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October 21, 2010

Did Himmler really order all the prisoners at Dachau to be killed?

Filed under: Dachau, Germany, Holocaust — Tags: , , — furtherglory @ 3:25 pm

A few days before I suffered a stroke in July this year, there was a comment on one of my posts that I never answered because I was in no condition to argue about such things after being hospitalized.  The comment made a reference to a message from Reichsfürher-SS Heinrich Himmler, which he allegedly wrote by hand on a plain piece of paper on April 14, 1945 and sent to the commandant of the Dachau camp.  This note was stored in the files of the International Tracing Service in Germany and it was revealed to the public for the first time in March 2007.

The discovery of this note at the ITS in Arolsen, Germany, caused a media sensation in 2007. No order by Hitler or Himmler had ever been found and this note finally proved that the Nazis intended to kill all the prisoners in the concentration camps. On April 14, 1945, Reichsfuhrer-SS Heinrich Himmler had previously authorized SS Colonel Kurt Becher to negotiate the surrender of Dachau and other camps to the Allies because conditions in the overcrowded camps were now totally out of control.  Becher had been involved in negotiating with the Allies in the infamous “Blood for Goods” deal in which the Nazis offered to trade a million Jews for 10,000 trucks.

Allegedly, Himmler immediately RESCINDED his order to turn Dachau over to the Allies in a note hurriedly written by hand, dated 14 April 1945 and 18 April 1945.

Here is a quote from the reader’s comment in July 2010:

…. Because of Himmler’s orders not to let the prisoners survive. They could have been sent West to be handed over to the Allies (US & UK). Can you prove your claim that Himmler’s order in the archives is a fake? Probably not.

No, I can’t prove that “Himmler’s order in the archives” is fake.  However, I can use common sense in forming an opinion that the “order” is fake.

Here is the text of the message, allegedly written by Himmler on April 14, 1945:

A handover is out of the question. The camp must be evacuated immediately. No prisoner must be allowed to fall into the hands of the enemy alive. The prisoners have behaved horribly to the civilian population of Buchenwald.

Buchenwald was the name of a concentration camp, not the name of a town, and there was no “civilian population of Buchenwald,” which Himmler would have known. On April 14th, there were around 25,000 prisoners at Dachau, with thousands more arriving every day, as the prisoners from the sub-camps were brought to the main camp. Keeping this mass of prisoners out of the “hands of the enemy” would have been virtually impossible.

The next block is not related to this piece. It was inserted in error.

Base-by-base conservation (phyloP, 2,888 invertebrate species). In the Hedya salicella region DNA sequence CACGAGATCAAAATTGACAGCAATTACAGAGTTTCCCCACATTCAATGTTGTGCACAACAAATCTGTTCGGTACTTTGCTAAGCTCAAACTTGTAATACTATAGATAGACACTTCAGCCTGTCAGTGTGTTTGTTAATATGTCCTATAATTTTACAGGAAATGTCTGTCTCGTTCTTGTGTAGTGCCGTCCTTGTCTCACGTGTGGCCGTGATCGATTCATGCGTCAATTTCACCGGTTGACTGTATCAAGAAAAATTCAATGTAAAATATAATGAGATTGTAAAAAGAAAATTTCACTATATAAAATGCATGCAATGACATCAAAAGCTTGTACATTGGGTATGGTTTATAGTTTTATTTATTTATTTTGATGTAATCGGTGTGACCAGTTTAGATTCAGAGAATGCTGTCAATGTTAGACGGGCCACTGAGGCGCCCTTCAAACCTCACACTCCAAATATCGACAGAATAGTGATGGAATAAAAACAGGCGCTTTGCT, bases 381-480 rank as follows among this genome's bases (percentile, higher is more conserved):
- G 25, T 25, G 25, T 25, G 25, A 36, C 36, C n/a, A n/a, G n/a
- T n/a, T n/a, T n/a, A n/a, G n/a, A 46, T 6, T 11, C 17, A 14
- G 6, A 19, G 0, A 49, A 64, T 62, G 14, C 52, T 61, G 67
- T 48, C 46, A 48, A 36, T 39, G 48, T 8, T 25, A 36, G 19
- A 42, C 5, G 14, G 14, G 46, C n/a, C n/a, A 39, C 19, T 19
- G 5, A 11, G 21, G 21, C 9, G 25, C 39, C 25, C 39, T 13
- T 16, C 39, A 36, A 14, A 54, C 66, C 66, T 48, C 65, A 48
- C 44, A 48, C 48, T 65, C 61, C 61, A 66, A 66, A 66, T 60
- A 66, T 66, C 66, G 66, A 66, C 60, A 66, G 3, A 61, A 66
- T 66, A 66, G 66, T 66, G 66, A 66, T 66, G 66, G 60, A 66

Arthur Haulot, a Belgian political prisoner at Dachau, wrote in his diary that he heard about this order, one hour after it arrived in Dachau. Haulot referred to the order as a “pessimistic rumor.” He had heard about it from a German nurse in the camp, who was his lover.  So it seems that Arthur Haulot, who was a member of the prisoner’s organization called the Committee of Dachau, did not believe that the message allegedly from Himmler was genuine.

On April 14th, negotiations for the handover of the Bergen-Belsen camp to the British Army had already been in progress for several days. A cease fire had been ordered on April 12th. On the 14th, the date that Himmler allegedly rescinded his order for Dachau, he did not rescind the agreement to turn Bergen-Belsen over to the Allies on the 15th.  Why not?

Note that Himmler’s alleged hand written note read “The camp must be EVACUATED immediately. No prisoner must be allowed to fall into the hands of the enemy alive.”  The note did NOT order the prisoners to be killed.

On April 15, 1945, British soldiers entered the Bergen-Belsen camp, as per the negotiated surrender of the camp. Hungarian troops were sent to Bergen-Belsen to keep order during the transfer of the camp; they were promised that they could return to their lines after six days, but some of them were shot by the British.   Hungarian SS soldiers were also sent to Dachau to keep order during the surrender of the camp, and they were killed by the American liberators.

On my first visit to Dachau in 1997, I purchased a Handbook written by Barbara Distel who was the director of the Dachau Memorial Site at that time.

This quote is from the Handbook written by Barbara Distel, published in 1972: